Are the very systems that are supposed to dispose of cellular waste making it worse? A study at Yale University in New Haven, Connecticut, thinks that might be the case in terms of lysosomes and the amyloid plaques that are believed to cause Alzheimer's disease. The study, published in the Proceedings of the National Academy of Sciences and reported in Medical News Today, refutes the idea that massive accumulations of lysosomes surrounding beta-amyloid deposits in the brains of people with Alzheimer's disease are helping to degrade and remove the faulty protein. Instead, say the Yale researchers, the lysosomes are making it worse (http://www.medicalnewstoday.com/articles/296207.php).
According to the National Center for Biotechnology Information of the national Institutes of Health, lysosomes are "membrane-enclosed organelles that contain an array of enzymes capable of breaking down all types of biological polymers - proteins, nucleic acids, carbohydrates, and lipids." Functioning as the cell's digestive system, lysosomes degrade material taken up from outside the cell and digest obsolete components of the cell (http://www.ncbi.nlm.nih.gov/books/NBK9953/).
Alzheimer's disease, the most common form of dementia,affects the part of the brain that controls thought, memory and language. Affecting as many as 5 million Americans aged 65 years or older in 2013, it could rise to 13.8 million by 2050, according to the Centers for Disease Control. The Yale team's discovery could lead to new types of treatment that correct the faulty lysosomes, enabling them to do their job properly, clear away the beta-amyloid and keep it from clogging the brain.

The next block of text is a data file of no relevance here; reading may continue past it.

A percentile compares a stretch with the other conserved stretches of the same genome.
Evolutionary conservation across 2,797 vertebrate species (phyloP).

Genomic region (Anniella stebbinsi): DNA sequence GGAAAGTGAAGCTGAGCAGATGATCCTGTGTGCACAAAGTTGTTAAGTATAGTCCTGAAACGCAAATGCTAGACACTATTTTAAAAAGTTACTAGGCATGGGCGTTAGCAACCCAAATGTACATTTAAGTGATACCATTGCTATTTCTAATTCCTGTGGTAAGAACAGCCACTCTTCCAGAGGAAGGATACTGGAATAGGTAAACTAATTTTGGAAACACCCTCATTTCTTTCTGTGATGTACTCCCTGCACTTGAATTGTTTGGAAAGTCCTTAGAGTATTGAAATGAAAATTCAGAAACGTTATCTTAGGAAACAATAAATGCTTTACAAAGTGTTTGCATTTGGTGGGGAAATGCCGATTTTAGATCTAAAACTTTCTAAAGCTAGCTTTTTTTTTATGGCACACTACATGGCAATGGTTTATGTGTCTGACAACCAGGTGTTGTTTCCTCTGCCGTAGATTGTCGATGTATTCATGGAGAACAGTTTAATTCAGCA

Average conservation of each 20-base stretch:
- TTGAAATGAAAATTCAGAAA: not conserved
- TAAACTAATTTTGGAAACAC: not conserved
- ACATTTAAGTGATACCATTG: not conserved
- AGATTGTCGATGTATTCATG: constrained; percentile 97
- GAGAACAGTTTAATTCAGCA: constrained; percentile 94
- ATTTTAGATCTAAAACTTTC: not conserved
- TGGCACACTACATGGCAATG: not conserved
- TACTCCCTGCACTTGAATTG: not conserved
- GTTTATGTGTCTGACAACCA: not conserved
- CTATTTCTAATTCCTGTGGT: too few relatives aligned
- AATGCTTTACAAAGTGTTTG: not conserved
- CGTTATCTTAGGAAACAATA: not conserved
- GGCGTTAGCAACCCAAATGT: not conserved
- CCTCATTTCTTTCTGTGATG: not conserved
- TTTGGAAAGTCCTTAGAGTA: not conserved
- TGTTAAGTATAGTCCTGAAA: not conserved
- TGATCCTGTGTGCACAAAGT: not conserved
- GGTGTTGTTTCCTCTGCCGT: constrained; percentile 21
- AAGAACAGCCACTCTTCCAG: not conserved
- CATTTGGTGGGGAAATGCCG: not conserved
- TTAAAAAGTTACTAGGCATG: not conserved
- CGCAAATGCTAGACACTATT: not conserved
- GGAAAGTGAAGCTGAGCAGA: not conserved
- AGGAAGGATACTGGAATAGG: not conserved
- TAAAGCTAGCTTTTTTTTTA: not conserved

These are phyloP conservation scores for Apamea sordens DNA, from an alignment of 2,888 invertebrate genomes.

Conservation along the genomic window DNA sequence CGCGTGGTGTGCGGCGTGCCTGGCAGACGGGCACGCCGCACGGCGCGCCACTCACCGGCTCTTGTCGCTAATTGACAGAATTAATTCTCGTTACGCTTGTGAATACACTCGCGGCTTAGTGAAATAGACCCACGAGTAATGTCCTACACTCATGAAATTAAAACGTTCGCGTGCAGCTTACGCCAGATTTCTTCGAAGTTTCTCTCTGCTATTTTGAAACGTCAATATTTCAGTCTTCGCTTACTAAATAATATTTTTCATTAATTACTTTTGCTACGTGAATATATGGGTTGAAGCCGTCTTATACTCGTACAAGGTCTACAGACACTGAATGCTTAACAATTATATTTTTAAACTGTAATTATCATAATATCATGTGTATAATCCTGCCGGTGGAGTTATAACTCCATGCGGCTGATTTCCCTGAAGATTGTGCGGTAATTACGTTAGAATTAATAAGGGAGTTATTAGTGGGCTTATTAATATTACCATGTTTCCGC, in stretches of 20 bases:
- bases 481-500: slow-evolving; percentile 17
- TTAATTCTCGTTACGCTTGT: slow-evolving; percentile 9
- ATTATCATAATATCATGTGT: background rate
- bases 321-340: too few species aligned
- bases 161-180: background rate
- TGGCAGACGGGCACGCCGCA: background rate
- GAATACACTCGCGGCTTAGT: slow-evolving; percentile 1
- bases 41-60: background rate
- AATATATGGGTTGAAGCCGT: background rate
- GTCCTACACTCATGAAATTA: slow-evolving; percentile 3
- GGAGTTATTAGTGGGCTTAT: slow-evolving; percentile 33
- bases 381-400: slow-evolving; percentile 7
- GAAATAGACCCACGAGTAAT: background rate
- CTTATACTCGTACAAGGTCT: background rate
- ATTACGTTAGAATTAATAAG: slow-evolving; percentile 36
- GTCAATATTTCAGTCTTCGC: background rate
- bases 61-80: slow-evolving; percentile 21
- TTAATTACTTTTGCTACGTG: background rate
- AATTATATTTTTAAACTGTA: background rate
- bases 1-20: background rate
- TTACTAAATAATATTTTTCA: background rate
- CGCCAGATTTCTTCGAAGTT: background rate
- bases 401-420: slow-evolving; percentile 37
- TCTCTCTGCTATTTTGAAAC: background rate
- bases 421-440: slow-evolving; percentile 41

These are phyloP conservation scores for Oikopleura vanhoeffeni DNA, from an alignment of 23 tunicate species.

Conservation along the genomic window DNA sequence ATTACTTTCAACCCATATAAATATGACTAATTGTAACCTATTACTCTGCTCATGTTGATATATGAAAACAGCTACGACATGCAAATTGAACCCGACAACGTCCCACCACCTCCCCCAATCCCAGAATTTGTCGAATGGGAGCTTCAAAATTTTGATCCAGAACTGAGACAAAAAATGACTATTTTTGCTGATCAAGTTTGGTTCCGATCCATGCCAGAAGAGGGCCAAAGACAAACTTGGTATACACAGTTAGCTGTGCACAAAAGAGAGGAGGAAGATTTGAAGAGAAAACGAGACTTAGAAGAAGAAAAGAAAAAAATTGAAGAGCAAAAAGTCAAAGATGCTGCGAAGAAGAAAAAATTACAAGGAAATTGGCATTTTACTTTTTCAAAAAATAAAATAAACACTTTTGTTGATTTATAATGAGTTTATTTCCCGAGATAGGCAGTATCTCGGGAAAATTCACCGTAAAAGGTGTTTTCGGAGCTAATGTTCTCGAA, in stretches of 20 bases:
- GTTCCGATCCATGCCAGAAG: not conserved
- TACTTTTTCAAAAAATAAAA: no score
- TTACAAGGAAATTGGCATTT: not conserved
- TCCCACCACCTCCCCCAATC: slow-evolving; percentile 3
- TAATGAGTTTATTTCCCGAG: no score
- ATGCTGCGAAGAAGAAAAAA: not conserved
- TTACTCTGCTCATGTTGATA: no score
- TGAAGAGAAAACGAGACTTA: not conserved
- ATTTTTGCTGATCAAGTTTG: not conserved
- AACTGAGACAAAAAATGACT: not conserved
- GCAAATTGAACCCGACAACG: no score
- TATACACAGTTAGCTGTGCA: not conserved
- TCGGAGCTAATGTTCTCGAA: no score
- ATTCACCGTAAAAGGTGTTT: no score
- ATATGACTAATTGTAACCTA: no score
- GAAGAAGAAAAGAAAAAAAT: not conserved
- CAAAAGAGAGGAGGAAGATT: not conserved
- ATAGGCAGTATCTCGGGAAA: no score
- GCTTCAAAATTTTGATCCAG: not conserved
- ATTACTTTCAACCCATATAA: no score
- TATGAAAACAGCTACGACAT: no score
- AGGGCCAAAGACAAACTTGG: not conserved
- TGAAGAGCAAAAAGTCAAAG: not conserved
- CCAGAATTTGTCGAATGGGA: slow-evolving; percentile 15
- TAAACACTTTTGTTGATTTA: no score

The researchers explain that the lysosomes accumulate in swollen axons or nerve fibers that contact the amyloid deposits outside of the brain cells. The lysosomes have unusually high levels of beta-secretase, the enzyme that triggers the production of the toxic beta-amyloid protein. They are unable to break down the enzyme, because they are not fully mature. To achieve maturity, they have to move along the axons. When the beta-amyloid plaques block the lysosomes from traveling along the axons, there is a larger accumulation of beta-secretase, which in turn brings about additional beta-amyloid production. According to first author Swetha Gowrishankar, a postdoctoral scientist in the lab of senior author Shawn Ferguson, assistant professor of cell biology, "We think this represents a vicious circle."
To eliminate the enzyme that increases Alzheimer's plaques, the lysosomes have to be able to travel and mature. However, their ability to do so is hampered by Alzheimer's plaques. Faulty lysosomes have also been implicated in other neurodegenerative diseases including Parkinson's and frontotemporal dementia, the researchers say.The Howard Hughes Medical Institute, the Ellison Medical Foundation, the National Institutes of Health and the Consortium for Frontotemporal Dementia Research funded the study.